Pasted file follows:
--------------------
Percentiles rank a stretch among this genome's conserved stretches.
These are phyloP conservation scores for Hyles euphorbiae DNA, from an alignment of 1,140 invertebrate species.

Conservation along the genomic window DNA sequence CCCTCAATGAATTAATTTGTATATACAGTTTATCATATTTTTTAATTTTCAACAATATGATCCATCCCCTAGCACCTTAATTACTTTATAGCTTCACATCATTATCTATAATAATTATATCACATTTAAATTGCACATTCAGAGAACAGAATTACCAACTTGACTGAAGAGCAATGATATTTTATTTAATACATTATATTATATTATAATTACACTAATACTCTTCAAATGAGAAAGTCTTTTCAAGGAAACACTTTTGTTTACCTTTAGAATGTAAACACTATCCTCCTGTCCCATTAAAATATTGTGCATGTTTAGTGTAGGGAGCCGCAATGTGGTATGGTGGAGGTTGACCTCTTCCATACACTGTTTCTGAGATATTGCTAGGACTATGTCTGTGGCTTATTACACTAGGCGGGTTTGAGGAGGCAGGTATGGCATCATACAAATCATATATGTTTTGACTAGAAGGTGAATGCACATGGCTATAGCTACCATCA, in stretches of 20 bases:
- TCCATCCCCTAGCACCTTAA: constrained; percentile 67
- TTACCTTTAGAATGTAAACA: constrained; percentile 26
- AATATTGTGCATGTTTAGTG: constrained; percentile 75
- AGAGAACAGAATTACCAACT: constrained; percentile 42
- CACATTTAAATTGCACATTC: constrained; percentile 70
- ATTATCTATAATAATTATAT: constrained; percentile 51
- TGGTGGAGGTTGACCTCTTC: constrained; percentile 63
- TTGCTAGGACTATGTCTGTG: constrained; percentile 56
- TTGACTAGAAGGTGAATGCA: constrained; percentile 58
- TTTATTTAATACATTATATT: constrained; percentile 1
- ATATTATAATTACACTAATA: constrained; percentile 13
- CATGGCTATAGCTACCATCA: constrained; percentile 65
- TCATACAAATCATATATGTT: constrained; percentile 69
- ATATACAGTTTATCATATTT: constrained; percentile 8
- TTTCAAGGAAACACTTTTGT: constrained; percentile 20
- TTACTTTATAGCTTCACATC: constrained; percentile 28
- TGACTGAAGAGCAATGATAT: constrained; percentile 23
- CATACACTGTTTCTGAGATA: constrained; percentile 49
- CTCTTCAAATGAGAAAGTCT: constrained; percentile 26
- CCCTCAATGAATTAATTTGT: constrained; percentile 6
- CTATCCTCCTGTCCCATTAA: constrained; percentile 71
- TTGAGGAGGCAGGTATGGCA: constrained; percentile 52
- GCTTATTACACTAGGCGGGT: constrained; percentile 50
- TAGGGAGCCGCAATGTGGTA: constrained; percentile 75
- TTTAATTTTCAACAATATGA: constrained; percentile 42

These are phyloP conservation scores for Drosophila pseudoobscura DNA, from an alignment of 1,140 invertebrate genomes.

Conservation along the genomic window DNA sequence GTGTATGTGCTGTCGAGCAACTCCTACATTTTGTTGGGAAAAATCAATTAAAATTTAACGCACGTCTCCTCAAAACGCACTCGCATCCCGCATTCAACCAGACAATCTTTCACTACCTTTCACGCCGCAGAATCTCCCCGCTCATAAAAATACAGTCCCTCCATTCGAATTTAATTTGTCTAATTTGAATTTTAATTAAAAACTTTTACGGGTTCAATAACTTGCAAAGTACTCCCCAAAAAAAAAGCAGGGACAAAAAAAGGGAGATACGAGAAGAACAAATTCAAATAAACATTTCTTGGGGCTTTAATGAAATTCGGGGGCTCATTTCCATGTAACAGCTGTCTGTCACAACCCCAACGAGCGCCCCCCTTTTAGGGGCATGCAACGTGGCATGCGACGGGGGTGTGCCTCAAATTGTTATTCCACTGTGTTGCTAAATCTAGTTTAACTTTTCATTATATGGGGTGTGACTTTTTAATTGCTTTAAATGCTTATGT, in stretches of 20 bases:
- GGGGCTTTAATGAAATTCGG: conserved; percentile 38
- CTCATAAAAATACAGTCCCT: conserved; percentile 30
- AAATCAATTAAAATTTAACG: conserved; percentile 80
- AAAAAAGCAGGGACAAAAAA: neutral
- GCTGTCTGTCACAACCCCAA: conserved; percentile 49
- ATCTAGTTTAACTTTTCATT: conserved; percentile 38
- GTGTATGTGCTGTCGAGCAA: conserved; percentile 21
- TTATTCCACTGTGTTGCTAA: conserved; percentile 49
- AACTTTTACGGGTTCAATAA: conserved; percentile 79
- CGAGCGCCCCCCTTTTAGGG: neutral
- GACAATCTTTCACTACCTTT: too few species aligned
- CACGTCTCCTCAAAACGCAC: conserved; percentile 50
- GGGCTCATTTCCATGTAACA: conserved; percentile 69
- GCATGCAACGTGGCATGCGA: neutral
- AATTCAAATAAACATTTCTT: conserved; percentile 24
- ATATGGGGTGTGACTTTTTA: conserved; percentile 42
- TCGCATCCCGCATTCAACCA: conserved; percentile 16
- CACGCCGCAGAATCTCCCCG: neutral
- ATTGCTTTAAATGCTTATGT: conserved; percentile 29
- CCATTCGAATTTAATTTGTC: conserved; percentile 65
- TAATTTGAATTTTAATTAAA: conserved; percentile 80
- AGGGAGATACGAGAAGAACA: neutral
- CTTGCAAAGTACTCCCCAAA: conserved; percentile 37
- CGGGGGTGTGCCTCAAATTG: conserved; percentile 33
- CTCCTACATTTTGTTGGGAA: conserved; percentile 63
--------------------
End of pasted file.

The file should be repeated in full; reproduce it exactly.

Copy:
Percentiles rank a stretch among this genome's conserved stretches.
These are phyloP conservation scores for Hyles euphorbiae DNA, from an alignment of 1,140 invertebrate species.

Conservation along the genomic window DNA sequence CCCTCAATGAATTAATTTGTATATACAGTTTATCATATTTTTTAATTTTCAACAATATGATCCATCCCCTAGCACCTTAATTACTTTATAGCTTCACATCATTATCTATAATAATTATATCACATTTAAATTGCACATTCAGAGAACAGAATTACCAACTTGACTGAAGAGCAATGATATTTTATTTAATACATTATATTATATTATAATTACACTAATACTCTTCAAATGAGAAAGTCTTTTCAAGGAAACACTTTTGTTTACCTTTAGAATGTAAACACTATCCTCCTGTCCCATTAAAATATTGTGCATGTTTAGTGTAGGGAGCCGCAATGTGGTATGGTGGAGGTTGACCTCTTCCATACACTGTTTCTGAGATATTGCTAGGACTATGTCTGTGGCTTATTACACTAGGCGGGTTTGAGGAGGCAGGTATGGCATCATACAAATCATATATGTTTTGACTAGAAGGTGAATGCACATGGCTATAGCTACCATCA, in stretches of 20 bases:
- TCCATCCCCTAGCACCTTAA: constrained; percentile 67
- TTACCTTTAGAATGTAAACA: constrained; percentile 26
- AATATTGTGCATGTTTAGTG: constrained; percentile 75
- AGAGAACAGAATTACCAACT: constrained; percentile 42
- CACATTTAAATTGCACATTC: constrained; percentile 70
- ATTATCTATAATAATTATAT: constrained; percentile 51
- TGGTGGAGGTTGACCTCTTC: constrained; percentile 63
- TTGCTAGGACTATGTCTGTG: constrained; percentile 56
- TTGACTAGAAGGTGAATGCA: constrained; percentile 58
- TTTATTTAATACATTATATT: constrained; percentile 1
- ATATTATAATTACACTAATA: constrained; percentile 13
- CATGGCTATAGCTACCATCA: constrained; percentile 65
- TCATACAAATCATATATGTT: constrained; percentile 69
- ATATACAGTTTATCATATTT: constrained; percentile 8
- TTTCAAGGAAACACTTTTGT: constrained; percentile 20
- TTACTTTATAGCTTCACATC: constrained; percentile 28
- TGACTGAAGAGCAATGATAT: constrained; percentile 23
- CATACACTGTTTCTGAGATA: constrained; percentile 49
- CTCTTCAAATGAGAAAGTCT: constrained; percentile 26
- CCCTCAATGAATTAATTTGT: constrained; percentile 6
- CTATCCTCCTGTCCCATTAA: constrained; percentile 71
- TTGAGGAGGCAGGTATGGCA: constrained; percentile 52
- GCTTATTACACTAGGCGGGT: constrained; percentile 50
- TAGGGAGCCGCAATGTGGTA: constrained; percentile 75
- TTTAATTTTCAACAATATGA: constrained; percentile 42

These are phyloP conservation scores for Drosophila pseudoobscura DNA, from an alignment of 1,140 invertebrate genomes.

Conservation along the genomic window DNA sequence GTGTATGTGCTGTCGAGCAACTCCTACATTTTGTTGGGAAAAATCAATTAAAATTTAACGCACGTCTCCTCAAAACGCACTCGCATCCCGCATTCAACCAGACAATCTTTCACTACCTTTCACGCCGCAGAATCTCCCCGCTCATAAAAATACAGTCCCTCCATTCGAATTTAATTTGTCTAATTTGAATTTTAATTAAAAACTTTTACGGGTTCAATAACTTGCAAAGTACTCCCCAAAAAAAAAGCAGGGACAAAAAAAGGGAGATACGAGAAGAACAAATTCAAATAAACATTTCTTGGGGCTTTAATGAAATTCGGGGGCTCATTTCCATGTAACAGCTGTCTGTCACAACCCCAACGAGCGCCCCCCTTTTAGGGGCATGCAACGTGGCATGCGACGGGGGTGTGCCTCAAATTGTTATTCCACTGTGTTGCTAAATCTAGTTTAACTTTTCATTATATGGGGTGTGACTTTTTAATTGCTTTAAATGCTTATGT, in stretches of 20 bases:
- GGGGCTTTAATGAAATTCGG: conserved; percentile 38
- CTCATAAAAATACAGTCCCT: conserved; percentile 30
- AAATCAATTAAAATTTAACG: conserved; percentile 80
- AAAAAAGCAGGGACAAAAAA: neutral
- GCTGTCTGTCACAACCCCAA: conserved; percentile 49
- ATCTAGTTTAACTTTTCATT: conserved; percentile 38
- GTGTATGTGCTGTCGAGCAA: conserved; percentile 21
- TTATTCCACTGTGTTGCTAA: conserved; percentile 49
- AACTTTTACGGGTTCAATAA: conserved; percentile 79
- CGAGCGCCCCCCTTTTAGGG: neutral
- GACAATCTTTCACTACCTTT: too few species aligned
- CACGTCTCCTCAAAACGCAC: conserved; percentile 50
- GGGCTCATTTCCATGTAACA: conserved; percentile 69
- GCATGCAACGTGGCATGCGA: neutral
- AATTCAAATAAACATTTCTT: conserved; percentile 24
- ATATGGGGTGTGACTTTTTA: conserved; percentile 42
- TCGCATCCCGCATTCAACCA: conserved; percentile 16
- CACGCCGCAGAATCTCCCCG: neutral
- ATTGCTTTAAATGCTTATGT: conserved; percentile 29
- CCATTCGAATTTAATTTGTC: conserved; percentile 65
- TAATTTGAATTTTAATTAAA: conserved; percentile 80
- AGGGAGATACGAGAAGAACA: neutral
- CTTGCAAAGTACTCCCCAAA: conserved; percentile 37
- CGGGGGTGTGCCTCAAATTG: conserved; percentile 33
- CTCCTACATTTTGTTGGGAA: conserved; percentile 63